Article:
Rehnquist's Pajamas

The late Chief Justice William H. Rehnquist took a powerful sedative during his first decade on the Supreme Court and grew so dependent on it that he became delusional and tried to escape from a hospital in his pajamas when he stopped taking the drug in 1981, according to newly released FBI files.

The files also show that during both of Rehnquist’s confirmation battles – when he was first named to the court by President Richard Nixon in 1971 and when President Ronald Reagan nominated him as chief justice in 1986 – the Justice Department enlisted the FBI to find out what witnesses lined up by Senate Democrats were prepared to say.

It gets better:

Doctors interviewed by the FBI told agents that when the associate justice stopped taking the drug, he suffered paranoid delusions. One doctor said Rehnquist thought he heard voices outside his hospital room plotting against him and had “bizarre ideas and outrageous thoughts,” including imagining “a CIA plot against him” and “seeming to see the design patterns on the hospital curtains change configuration.”

At one point, a doctor told the investigators, Rehnquist went “to the lobby in his pajamas in order to try to escape.” Ultimately, the doctors concluded that the withdrawal symptoms were so severe that they began giving Rehnquist the drug again and slowly lowered the dosage until he quit taking it entirely Feb. 7, 1982.

The Post reported at the time that the FBI was stirring controversy by questioning potential witnesses against Rehnquist, including Harvard Law School professor Laurence Tribe. When a Harvard official complained that the interviews were “seriously intimidating,” Kleindienst wrote back that the questioning was impartial and that “any assumption that interviews were conducted with a view toward ‘intimidation’ is completely unjustified.”

In 1986, the FBI files show, Strom Thurmond (R-S.C.), chairman of the Senate Judiciary Committee, asked the FBI to interview witnesses who might testify about allegations that Rehnquist had “challenged” blacks waiting in line to vote in Phoenix in 1962. Rehnquist was a legal adviser to the local Republican Party at the time.

Thurmond’s request was relayed to the FBI by John R. Bolton, who was then an assistant attorney general and who recently stepped down as ambassador to the United Nations after the Senate did not act on his nomination. Although an FBI official warned that the bureau might be accused of “intimidating the Democrats’ witnesses,” Bolton approved the request and wrote that he would “accept responsibility should concerns be raised about the role of the FBI.”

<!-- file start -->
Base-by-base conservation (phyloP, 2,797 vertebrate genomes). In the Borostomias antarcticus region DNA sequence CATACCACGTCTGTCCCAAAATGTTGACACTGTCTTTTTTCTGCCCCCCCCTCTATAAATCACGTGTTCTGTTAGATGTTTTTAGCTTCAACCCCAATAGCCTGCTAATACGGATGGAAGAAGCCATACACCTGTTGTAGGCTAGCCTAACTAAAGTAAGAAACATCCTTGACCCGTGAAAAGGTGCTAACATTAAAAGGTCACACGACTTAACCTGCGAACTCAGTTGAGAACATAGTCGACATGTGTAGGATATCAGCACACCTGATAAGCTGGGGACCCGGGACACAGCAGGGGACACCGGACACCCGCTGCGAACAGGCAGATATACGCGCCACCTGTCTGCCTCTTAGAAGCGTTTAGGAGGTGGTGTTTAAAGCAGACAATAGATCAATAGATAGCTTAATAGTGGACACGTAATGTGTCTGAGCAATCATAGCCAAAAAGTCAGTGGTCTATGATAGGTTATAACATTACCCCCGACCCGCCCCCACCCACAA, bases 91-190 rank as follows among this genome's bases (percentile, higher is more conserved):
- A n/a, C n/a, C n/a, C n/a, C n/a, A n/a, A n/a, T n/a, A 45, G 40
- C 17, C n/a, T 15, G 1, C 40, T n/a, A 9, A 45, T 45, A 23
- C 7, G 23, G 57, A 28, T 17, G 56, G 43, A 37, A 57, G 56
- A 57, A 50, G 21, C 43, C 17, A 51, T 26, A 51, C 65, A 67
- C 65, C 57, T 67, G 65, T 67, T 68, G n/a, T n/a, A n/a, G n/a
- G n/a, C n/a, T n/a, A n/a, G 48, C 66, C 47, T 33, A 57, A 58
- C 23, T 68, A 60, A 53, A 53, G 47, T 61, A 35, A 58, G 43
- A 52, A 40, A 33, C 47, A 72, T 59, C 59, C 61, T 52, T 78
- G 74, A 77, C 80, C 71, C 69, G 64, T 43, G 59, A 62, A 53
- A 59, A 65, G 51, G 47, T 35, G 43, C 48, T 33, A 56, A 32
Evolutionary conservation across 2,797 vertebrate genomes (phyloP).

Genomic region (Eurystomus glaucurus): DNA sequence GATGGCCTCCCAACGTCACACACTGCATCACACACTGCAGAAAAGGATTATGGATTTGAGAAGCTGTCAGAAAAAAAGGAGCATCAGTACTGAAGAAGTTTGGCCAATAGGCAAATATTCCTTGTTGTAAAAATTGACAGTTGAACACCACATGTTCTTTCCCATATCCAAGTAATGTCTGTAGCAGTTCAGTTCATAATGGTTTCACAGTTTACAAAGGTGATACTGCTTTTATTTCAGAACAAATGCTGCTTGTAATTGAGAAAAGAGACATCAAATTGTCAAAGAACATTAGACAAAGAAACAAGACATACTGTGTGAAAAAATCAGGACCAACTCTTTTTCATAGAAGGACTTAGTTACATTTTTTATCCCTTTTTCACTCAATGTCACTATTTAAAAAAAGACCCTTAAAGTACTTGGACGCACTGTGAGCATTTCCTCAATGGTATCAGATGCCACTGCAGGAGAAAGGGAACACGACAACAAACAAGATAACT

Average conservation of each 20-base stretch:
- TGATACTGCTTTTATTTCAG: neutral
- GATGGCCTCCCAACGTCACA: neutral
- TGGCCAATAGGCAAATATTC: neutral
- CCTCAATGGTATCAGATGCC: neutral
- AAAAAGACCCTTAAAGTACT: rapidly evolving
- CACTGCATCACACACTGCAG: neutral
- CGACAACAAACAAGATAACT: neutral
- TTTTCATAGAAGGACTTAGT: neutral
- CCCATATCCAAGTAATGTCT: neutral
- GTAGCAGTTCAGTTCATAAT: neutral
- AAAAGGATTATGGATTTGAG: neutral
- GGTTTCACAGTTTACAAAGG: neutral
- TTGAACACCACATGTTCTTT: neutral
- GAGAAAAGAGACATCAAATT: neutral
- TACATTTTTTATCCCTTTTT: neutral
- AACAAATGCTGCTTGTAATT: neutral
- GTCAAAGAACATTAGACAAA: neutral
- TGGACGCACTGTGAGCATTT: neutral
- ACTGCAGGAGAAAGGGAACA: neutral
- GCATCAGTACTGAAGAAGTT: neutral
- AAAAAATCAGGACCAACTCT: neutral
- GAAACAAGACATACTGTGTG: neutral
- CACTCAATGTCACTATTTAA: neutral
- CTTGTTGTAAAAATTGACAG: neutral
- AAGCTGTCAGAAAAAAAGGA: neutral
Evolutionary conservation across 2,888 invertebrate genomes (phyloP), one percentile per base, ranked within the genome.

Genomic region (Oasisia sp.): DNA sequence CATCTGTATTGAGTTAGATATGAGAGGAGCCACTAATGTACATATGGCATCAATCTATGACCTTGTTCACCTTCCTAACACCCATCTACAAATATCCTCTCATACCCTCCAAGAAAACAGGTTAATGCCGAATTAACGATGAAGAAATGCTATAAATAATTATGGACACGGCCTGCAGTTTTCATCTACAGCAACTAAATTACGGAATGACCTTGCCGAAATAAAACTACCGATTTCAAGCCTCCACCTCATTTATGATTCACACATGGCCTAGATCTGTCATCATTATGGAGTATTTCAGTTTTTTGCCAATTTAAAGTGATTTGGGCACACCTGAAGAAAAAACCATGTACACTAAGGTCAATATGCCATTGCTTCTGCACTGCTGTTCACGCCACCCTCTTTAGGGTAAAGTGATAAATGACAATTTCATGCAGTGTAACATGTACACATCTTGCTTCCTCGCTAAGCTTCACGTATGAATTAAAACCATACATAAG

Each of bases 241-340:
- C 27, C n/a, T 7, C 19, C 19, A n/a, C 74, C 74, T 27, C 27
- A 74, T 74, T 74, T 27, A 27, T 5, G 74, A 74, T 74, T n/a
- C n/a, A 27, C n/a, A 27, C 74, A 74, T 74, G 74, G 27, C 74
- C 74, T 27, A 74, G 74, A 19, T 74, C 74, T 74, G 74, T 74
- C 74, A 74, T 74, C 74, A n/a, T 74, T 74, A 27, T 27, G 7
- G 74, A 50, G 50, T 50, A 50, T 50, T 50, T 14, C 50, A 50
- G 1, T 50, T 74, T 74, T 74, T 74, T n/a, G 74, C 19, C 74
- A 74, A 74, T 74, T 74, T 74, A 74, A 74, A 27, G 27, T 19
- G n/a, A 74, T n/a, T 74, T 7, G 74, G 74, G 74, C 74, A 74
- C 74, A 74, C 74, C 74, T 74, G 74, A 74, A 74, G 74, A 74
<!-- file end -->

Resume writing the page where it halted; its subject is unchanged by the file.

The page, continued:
Bolton said in a telephone interview yesterday that there was no political bias in the investigation, because the request actually came from Senate Democrats.

I was just coming here to post the link to that. Wacky, wacky stuff. Too bad none of those ravings made it into Supreme Court briefs… OR DID THEY???

I like the way the drug problem was covered up and he wasn’t indicted. Two sets of laws.

It sounds like he was abusing perscription medicine. Is there a law against that?

Well, typically you’re given a specific amount of the medication that should last for a certain amount of time. If he was taking that much of the stuff, he probably was obtaining prescriptions from alternate doctors, because any regular doctor, after running out of his 30 day supply in 10 days, would recognize a problem and not prescribe him the drug anymore. There’s no evidence that he was doctor shopping, but it’s pretty likely that someone, maybe the doctor(s) he was receiving the prescriptions from, broke the law. You can’t abuse a sedative to the point that withdrawal makes you delusional without going above and beyond normal prescription routine.

Naw, there’s just the one set of law. It’s just that if you’re very influential, there are no laws.

When I become rich and powerful, I’m gonna kill me a hooker.

I agree there was a problem, but I’m asking if there is a particular law he broke. I could be wrong, but I don’t think he broke any laws.